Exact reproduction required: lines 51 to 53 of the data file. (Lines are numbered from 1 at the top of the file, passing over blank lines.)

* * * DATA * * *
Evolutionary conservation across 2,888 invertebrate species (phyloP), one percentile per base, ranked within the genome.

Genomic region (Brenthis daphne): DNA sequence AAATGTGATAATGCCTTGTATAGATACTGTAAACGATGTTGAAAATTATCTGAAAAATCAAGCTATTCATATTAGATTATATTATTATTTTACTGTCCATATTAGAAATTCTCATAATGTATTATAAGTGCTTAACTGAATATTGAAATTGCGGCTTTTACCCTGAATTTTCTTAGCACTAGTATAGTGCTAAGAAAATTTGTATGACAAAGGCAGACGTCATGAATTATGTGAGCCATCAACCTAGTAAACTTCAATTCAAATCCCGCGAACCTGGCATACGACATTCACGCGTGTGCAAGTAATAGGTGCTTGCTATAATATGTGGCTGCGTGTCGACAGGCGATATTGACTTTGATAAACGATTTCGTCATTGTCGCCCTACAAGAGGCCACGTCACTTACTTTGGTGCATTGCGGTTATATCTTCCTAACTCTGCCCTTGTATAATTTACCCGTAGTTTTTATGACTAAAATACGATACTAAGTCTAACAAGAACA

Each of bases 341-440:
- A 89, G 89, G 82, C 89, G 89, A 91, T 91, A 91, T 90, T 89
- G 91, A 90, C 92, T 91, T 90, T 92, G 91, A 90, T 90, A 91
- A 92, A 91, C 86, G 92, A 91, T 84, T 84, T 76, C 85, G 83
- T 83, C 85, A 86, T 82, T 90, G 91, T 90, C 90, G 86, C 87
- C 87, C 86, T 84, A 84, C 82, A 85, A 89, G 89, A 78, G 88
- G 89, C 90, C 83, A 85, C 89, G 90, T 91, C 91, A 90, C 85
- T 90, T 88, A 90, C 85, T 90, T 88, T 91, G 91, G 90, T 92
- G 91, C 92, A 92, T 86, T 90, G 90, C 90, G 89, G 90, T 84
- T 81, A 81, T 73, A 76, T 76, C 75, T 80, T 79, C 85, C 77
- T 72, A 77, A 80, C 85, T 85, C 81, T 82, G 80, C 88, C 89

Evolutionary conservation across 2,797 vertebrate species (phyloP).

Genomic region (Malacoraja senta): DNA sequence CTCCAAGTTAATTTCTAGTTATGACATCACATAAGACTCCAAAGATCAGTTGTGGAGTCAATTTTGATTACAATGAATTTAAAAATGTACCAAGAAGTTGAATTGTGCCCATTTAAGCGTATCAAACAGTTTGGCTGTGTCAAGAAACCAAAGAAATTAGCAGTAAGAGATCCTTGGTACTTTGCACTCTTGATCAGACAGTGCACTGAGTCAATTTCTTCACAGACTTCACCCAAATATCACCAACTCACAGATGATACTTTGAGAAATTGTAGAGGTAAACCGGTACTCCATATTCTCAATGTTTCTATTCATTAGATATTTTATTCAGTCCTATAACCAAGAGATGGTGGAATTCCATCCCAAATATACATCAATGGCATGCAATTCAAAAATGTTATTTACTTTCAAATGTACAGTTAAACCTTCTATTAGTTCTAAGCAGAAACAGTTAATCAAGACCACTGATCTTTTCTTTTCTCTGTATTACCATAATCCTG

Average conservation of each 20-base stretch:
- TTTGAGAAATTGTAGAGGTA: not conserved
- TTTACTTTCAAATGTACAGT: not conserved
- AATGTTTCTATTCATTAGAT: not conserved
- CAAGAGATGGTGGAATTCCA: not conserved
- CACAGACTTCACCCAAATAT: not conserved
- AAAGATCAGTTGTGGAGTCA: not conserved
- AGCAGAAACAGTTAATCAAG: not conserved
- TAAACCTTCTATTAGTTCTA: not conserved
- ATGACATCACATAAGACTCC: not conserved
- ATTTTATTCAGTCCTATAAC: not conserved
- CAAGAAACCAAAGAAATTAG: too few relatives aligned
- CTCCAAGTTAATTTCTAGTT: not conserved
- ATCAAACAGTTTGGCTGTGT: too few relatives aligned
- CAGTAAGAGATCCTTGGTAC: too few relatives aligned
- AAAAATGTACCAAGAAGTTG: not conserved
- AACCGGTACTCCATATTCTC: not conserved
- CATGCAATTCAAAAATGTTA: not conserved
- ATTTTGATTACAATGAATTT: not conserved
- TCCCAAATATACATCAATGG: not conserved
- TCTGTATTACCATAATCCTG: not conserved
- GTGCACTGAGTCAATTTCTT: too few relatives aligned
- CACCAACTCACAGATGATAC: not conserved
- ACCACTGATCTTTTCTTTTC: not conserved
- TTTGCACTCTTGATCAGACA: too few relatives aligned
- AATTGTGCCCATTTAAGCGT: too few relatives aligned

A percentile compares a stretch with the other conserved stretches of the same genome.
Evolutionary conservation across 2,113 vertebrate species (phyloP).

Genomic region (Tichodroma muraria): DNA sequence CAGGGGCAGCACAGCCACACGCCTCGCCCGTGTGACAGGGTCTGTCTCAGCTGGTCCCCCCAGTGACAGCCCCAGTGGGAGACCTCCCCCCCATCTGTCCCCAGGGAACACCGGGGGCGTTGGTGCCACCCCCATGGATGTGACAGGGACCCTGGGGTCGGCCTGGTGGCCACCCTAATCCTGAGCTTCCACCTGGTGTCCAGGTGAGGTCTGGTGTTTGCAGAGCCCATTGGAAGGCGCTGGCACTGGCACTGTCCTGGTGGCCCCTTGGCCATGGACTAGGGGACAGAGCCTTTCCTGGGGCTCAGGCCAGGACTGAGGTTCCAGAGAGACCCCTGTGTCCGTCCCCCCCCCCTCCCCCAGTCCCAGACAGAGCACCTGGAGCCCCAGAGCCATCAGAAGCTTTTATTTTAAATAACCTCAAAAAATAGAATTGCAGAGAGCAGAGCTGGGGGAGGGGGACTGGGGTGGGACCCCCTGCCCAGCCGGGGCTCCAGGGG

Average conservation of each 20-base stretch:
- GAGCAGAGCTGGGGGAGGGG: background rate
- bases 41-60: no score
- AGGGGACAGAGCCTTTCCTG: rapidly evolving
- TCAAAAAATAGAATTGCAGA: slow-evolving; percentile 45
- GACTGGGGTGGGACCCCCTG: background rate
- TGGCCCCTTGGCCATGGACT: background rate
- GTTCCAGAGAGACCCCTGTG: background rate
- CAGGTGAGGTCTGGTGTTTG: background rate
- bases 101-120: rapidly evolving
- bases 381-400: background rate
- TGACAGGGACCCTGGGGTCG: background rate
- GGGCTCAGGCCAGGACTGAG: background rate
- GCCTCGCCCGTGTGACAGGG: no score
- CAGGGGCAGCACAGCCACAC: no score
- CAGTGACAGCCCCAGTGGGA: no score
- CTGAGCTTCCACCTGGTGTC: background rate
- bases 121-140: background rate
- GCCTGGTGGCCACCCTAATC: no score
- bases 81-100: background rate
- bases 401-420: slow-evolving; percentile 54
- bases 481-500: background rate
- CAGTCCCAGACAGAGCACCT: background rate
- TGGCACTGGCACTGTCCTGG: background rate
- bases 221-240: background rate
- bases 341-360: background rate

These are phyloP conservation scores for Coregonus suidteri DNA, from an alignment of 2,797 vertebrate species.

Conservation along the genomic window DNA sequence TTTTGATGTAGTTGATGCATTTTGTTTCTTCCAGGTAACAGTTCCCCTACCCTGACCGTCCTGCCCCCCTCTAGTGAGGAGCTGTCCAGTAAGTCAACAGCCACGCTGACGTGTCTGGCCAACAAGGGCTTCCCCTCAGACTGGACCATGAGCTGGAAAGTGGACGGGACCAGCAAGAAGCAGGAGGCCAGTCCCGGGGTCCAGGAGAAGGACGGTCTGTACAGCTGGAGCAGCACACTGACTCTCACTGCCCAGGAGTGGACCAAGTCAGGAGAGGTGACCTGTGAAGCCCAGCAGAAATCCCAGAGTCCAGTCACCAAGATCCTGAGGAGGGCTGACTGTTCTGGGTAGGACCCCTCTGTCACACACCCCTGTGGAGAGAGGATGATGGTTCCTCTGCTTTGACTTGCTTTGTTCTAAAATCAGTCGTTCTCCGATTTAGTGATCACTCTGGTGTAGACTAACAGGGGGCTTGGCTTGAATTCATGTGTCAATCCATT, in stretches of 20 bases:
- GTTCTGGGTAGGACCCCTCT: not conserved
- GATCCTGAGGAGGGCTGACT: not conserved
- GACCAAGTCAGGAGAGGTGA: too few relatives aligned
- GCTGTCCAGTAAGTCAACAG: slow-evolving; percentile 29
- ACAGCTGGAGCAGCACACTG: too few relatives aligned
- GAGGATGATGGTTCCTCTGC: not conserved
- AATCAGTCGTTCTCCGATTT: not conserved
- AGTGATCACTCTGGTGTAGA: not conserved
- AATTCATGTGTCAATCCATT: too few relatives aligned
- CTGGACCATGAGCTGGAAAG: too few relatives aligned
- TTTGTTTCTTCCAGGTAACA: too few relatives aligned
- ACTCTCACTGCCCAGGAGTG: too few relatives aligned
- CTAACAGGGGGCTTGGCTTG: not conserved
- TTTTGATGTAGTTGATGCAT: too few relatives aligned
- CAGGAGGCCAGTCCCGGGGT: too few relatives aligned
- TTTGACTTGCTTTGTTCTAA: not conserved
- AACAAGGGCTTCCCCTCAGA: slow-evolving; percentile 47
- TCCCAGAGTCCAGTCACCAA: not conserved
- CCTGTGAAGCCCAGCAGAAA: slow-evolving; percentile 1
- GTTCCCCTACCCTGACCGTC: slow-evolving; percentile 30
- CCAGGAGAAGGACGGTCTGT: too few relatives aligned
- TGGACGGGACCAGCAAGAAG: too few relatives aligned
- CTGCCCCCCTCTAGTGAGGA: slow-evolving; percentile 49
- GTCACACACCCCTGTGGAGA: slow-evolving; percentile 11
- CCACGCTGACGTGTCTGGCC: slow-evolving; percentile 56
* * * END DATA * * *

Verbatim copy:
- TGGCCCCTTGGCCATGGACT: background rate
- GTTCCAGAGAGACCCCTGTG: background rate
- CAGGTGAGGTCTGGTGTTTG: background rate